What to Note When Buying an Old House in Croatia

  • Buying an old house is an interesting option to those looking for historic homes or fixer upper properties and, in spite of not being as popular with buyers as newer houses, these properties often have a number of advantages over modern homes


  • However, they are not always the most family-friendly option and often come with hidden expenses, which can be avoided by getting a thorough home inspection before buying


Advantages of buying an old house

  • The charm and character of old stone houses along the Croatian coast makes these very attractive to buyers looking for nostalgic appeal and history-filled walls, and a little extra work seems like a worthwhile effort, not only to create a lovely holiday home, but also to save a piece of history from decay


  • Charm and uniqueness are far from being the only advantages of buying an older home. Older houses often have thicker walls and a more solid construction than modern ones, and the wood used for the framing and doors is generally denser and more sustainable


  • Additionally, older homes were usually built to take full advantage of weather conditions and may require less heating and air conditioning than modern houses, which can help lower energy bills. In spite of this, these properties come at a much lower price because they are not as sought after as newer houses


Checklist for buying an old house

  • With old houses and renovation properties, the first year of ownership can be a challenging one, as they sometimes require extensive repairs, which can be costly. Fixer upper houses in particular require a thorough inspection before purchase to avoid a series of unexpected costs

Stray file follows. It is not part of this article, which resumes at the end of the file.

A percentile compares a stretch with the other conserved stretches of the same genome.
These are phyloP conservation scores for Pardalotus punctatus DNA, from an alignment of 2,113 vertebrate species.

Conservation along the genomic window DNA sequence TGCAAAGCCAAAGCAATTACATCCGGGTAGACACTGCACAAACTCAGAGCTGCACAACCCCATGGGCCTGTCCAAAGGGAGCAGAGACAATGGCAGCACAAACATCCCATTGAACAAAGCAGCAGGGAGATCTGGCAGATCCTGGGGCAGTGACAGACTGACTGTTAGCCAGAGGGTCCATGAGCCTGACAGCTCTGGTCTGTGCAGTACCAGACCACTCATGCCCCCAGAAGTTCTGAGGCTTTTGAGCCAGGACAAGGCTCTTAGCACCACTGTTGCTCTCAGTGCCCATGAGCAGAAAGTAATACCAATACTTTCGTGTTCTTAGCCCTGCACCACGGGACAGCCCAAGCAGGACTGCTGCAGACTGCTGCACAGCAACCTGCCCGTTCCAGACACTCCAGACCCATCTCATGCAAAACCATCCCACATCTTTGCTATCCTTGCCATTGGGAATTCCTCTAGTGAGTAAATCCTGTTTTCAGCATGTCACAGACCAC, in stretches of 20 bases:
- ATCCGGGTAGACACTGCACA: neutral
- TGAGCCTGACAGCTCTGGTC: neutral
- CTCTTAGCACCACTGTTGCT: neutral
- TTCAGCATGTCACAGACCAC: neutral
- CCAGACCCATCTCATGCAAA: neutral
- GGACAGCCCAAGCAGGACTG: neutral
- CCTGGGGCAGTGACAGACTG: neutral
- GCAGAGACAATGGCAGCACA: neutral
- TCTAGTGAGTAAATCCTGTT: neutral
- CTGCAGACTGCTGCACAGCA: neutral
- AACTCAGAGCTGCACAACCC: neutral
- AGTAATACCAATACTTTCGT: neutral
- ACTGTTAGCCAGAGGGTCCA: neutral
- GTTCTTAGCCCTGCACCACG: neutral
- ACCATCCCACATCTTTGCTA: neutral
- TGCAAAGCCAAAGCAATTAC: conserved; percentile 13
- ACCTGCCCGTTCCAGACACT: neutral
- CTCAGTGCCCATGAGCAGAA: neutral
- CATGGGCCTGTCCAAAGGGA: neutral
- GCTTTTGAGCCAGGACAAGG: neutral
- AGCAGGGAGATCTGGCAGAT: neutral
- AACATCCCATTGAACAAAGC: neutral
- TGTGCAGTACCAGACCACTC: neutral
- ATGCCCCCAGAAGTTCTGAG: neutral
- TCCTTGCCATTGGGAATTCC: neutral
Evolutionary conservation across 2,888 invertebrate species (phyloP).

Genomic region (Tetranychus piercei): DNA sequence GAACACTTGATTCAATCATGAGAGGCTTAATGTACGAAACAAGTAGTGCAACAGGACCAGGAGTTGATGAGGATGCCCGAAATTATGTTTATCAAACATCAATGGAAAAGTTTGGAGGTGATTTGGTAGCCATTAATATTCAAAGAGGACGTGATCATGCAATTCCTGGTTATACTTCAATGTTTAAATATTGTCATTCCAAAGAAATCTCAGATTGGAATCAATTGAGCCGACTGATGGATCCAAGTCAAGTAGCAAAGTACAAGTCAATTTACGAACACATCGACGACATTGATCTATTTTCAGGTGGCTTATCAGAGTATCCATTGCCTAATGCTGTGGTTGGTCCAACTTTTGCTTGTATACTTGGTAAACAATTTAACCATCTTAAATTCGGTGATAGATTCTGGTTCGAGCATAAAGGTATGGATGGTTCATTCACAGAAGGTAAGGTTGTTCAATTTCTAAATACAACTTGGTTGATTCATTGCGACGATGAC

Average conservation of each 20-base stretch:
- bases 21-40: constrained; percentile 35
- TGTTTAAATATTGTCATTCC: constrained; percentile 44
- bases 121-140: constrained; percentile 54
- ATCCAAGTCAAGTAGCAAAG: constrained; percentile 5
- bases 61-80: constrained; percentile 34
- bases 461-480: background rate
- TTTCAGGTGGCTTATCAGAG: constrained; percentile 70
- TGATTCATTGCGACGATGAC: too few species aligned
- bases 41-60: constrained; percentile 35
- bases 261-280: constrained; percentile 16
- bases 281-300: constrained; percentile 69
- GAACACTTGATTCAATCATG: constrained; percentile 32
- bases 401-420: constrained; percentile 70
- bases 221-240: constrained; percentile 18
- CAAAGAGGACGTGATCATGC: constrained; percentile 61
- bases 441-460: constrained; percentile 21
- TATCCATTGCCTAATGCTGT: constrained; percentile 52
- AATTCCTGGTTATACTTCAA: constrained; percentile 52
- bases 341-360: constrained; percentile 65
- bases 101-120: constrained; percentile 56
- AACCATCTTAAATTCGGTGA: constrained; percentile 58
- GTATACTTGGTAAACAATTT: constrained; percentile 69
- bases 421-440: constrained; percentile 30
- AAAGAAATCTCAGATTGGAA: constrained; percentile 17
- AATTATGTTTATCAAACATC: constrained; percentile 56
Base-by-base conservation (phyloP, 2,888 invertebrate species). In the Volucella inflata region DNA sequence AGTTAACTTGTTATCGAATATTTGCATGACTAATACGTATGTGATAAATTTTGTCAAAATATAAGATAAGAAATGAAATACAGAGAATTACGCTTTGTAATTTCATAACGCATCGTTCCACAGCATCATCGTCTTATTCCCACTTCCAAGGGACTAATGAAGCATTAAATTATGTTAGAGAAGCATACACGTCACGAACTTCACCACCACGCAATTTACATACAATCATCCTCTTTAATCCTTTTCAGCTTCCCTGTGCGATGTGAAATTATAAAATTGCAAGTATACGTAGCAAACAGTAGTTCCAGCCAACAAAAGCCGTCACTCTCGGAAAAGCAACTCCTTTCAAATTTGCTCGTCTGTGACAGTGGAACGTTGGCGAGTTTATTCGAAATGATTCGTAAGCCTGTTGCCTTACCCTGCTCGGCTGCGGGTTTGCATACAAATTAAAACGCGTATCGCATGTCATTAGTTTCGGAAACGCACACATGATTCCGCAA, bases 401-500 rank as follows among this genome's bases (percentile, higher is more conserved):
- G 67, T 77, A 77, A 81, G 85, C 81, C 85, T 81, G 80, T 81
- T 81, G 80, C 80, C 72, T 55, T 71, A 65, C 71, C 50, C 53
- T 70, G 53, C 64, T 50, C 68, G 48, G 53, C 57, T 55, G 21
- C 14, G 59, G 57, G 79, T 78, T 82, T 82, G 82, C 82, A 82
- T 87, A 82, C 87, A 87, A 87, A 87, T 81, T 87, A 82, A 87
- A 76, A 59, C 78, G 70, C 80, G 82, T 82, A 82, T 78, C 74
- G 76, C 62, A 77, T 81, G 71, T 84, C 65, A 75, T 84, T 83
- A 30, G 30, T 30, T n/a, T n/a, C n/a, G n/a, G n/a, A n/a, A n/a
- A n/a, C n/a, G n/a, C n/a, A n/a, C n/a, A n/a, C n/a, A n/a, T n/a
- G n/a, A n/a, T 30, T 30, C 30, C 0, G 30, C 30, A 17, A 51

• The main things to check before deciding to buy are construction quality, foundation, roofing, hazardous materials, unsafe electrical systems, and termite damage to any wooden components. Plumbing and water filtration systems are particularly important because problems with these can cause flooding, which can make the house temporarily uninhabitable and the damage is expensive to clean up. Buyers should also consider the climate and humidity in the area, as these can accelerate decay and often lead to problems with mold and mildew


  • To avoid surprises, or at least keep them to a minimum, buyers are well advised to get at least one home inspection. Inspectors are experienced at catching both existing and potential problems, which is what makes house inspections a lesser expense than having to fix unexpected problems down the line. Additionally, an engineer can be helpful in pointing out any structural problems and providing insight into possible solutions